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Interview:
Grande Ballroom Memories Rekindled
 

By GARY GRAFF
Of the Oakland Press

» See more SOUND CHECK

On October 7, 1966, the Grande Ballroom opened for business. And on Saturday — 40 years to the day — Detroit remembers one of its rock ’n’ roll treasures.

The 40th anniversary gathering at the Royal Oak Music Theatre will recall the Grande’s six-year run as one of the country’s premiere rock venues, a home to early shows by

Jimi Hendrix, Cream, The Who, the Jeff Beck Group, Frank Zappa’s Mothers of Invention

and local heroes such as the MC5 (the Grande’s house band), the Stooges, the Rationals, Savage Grace and more.

The Grande, recalls Sam Andrew of Big Brother & the Holding Company, one of the headliners at Saturday’s show, “was one of the spots. It was a very cool place and a great crowd — really warm and wooden floors and kind of funky and hippie as opposed to later ballrooms.”

Built in 1928 at 8952 Grand River Ave. on Detroit’s west side, the Grande was the brainchild of “Uncle” Russ Gibb, a Dearborn school teacher and radio disc jockey (credited with popularizing the Beatles’ “Paul is Dead” rumor in 1969) who got the idea to open the Grande after visiting San Francisco earlier in 1966 and witnessing the counter-culture scene at Bill Graham’s Fillmore Auditorium.

Gibb and his compatriots — including emcee Dave Miller and theater manager Tom Wright — kept the joint rockin’ until fall of 1972, by which time, he says, money became the music industry’s primary concern and national touring acts “started using their own (opening) bands and Detroit bands were being squeezed out.”

Now 75 and retired from teaching, Gibb plans to be at Saturday’s reunion to share his memories. Before that, however, here are his top fi ve:

“The show that I remember most,” Gibb says, “was the Cream,” the British supergroup that played a three-night October 1967 run at the Grande. “We packed the place for three nights solid, two shows a night,” Gibb recalls. “It was an amazing, amazing thing. By this time the word was spreading back to England that (the Grande) was the venue for these English rock bands to play.”

The performer Gibb remembers most was, not surprisingly, the Stooges’ fl amboyant, hyperactive and inventive Iggy Pop. “I knew his father, who was a teacher, too. The first time Iggy played for me, he was at the time working during the summer as a counselor at YMCA camp in Ann Arbor. The first time in he came dressed in a Reynolds Wrap aluminum suit he made and tore it off during the show. The next time he performed he dragged in a toilet bowl thing with some kind of mic attached to it. And, of course, he would jump off the stage all the time.”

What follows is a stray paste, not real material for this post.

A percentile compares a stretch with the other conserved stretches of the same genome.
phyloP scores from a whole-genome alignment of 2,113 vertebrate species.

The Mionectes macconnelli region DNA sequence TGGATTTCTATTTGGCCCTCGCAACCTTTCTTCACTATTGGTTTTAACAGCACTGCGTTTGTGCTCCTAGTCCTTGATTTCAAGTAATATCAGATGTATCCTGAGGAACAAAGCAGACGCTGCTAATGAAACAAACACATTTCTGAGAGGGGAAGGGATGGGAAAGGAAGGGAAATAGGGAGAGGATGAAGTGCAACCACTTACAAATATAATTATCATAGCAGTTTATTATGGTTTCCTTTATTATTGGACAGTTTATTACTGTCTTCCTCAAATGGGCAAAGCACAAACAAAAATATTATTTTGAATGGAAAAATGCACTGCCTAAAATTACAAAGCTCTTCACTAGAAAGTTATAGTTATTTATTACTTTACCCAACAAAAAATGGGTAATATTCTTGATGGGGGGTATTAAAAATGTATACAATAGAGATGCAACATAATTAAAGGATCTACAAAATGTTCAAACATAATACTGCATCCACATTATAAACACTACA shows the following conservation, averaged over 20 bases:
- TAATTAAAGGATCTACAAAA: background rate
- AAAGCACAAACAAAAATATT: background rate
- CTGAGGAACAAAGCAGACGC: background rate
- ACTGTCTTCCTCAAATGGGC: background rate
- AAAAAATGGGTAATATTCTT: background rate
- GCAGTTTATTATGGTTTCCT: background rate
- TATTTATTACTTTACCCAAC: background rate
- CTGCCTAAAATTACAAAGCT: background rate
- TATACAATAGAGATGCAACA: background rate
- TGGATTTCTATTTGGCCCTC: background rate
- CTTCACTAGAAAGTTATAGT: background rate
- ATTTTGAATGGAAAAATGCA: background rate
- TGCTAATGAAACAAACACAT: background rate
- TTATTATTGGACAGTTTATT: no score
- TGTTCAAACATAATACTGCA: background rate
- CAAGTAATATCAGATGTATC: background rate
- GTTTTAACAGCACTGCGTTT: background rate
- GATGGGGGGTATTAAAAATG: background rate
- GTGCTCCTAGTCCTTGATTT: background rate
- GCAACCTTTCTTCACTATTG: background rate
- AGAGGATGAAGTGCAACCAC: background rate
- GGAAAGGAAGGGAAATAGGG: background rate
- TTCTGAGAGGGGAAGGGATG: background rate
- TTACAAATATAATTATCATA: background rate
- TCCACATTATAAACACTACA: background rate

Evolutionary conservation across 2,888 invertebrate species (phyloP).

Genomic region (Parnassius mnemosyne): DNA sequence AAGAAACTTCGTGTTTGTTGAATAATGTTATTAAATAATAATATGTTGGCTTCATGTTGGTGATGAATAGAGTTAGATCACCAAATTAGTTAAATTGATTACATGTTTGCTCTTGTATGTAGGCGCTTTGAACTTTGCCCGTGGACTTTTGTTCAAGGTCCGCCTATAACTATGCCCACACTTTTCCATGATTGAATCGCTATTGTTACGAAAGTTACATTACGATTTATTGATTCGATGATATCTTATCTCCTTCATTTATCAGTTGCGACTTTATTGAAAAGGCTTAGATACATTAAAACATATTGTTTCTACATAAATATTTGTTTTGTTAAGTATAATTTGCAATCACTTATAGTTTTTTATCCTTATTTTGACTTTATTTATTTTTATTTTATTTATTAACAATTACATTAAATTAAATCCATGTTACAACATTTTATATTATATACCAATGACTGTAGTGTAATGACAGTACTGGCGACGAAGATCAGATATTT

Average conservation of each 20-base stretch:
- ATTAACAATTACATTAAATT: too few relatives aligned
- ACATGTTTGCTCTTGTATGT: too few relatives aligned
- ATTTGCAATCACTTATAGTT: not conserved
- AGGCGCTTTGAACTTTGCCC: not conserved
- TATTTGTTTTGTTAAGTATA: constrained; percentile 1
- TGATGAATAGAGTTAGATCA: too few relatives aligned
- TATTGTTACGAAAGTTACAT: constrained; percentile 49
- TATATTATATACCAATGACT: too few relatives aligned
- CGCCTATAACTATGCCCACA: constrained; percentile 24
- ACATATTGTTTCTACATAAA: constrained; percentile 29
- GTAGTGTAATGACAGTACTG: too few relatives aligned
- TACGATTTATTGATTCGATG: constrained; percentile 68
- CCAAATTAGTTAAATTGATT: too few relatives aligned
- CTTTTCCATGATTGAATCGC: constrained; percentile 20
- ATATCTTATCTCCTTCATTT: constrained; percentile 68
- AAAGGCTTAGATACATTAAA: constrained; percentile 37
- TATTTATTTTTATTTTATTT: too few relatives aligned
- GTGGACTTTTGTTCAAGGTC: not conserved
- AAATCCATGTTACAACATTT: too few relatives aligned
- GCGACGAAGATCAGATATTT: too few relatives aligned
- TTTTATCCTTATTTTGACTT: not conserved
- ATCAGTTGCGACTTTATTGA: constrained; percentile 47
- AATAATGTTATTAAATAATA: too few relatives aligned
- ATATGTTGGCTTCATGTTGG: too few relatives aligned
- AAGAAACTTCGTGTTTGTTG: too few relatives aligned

Gibb played singersongwriter Tim Buckley at the Grande the night before the Detroit riots broke out in 1967. Returning from an outing at Kensington Metropark, “we could see smoke coming from the Grande,” Gibb said, although he recalls with pride that “the Grande wasn’t touched during the riot. Nobody even broke in.” Nevertheless, he let Buckley’s African-American drummer

Carter “CC” Collins

drive through the riot zone to the theater to pick up the band’s gear while Gibb and Buckley hid in the back seat. “Just as we were leaving, two black youngsters came running down the street. Carter grabbed one and said ‘How come you’re not (damaging the Grande)?’ The kids said, ‘You got music, man.’ That stands in my mind.”

Janis Joplin, Gibb says, “was one of my favorite people, just a delight to work with — except when she was (angry).” One of those times was at the Grande, when Joplin was with Big Brother & the Holding Company and took exception to what she felt was excessive use of the strobe lights. “She came roaring into my office, ‘Get that ... thing off!’,” Gibb says with a laugh. “So, of course, we got that ... thing off.”

One of the few times Gibb got on stage at the Grande was during a show by Pentangle, a British prog-rock band known for its intricate instrumentation and intellectual lyricism. “The kids were just being outrageously rude, I thought,” Gibb remembers. “I got up on stage and said, ‘Look, if you can’t appreciate real musicianship, you can all go home and get your money back!’ I was just furious. They all calmed down; it was like my classes when I was a teacher.”





Big Brother & the Holding Co., Canned Heat, Arthur Brown and Third Power celebrate the 40th anniversary of the Grande Ballroom at 6 p.m. Saturday (October 7th) at the Royal Oak Music Theatre, 318 W. Fourth St., Royal Oak. Tickets are $52.50. Call (248) 399-2980 or visit

Web Site: www.royaloakmusictheatre.com

Send your thoughts and comments to Gary Graff

 



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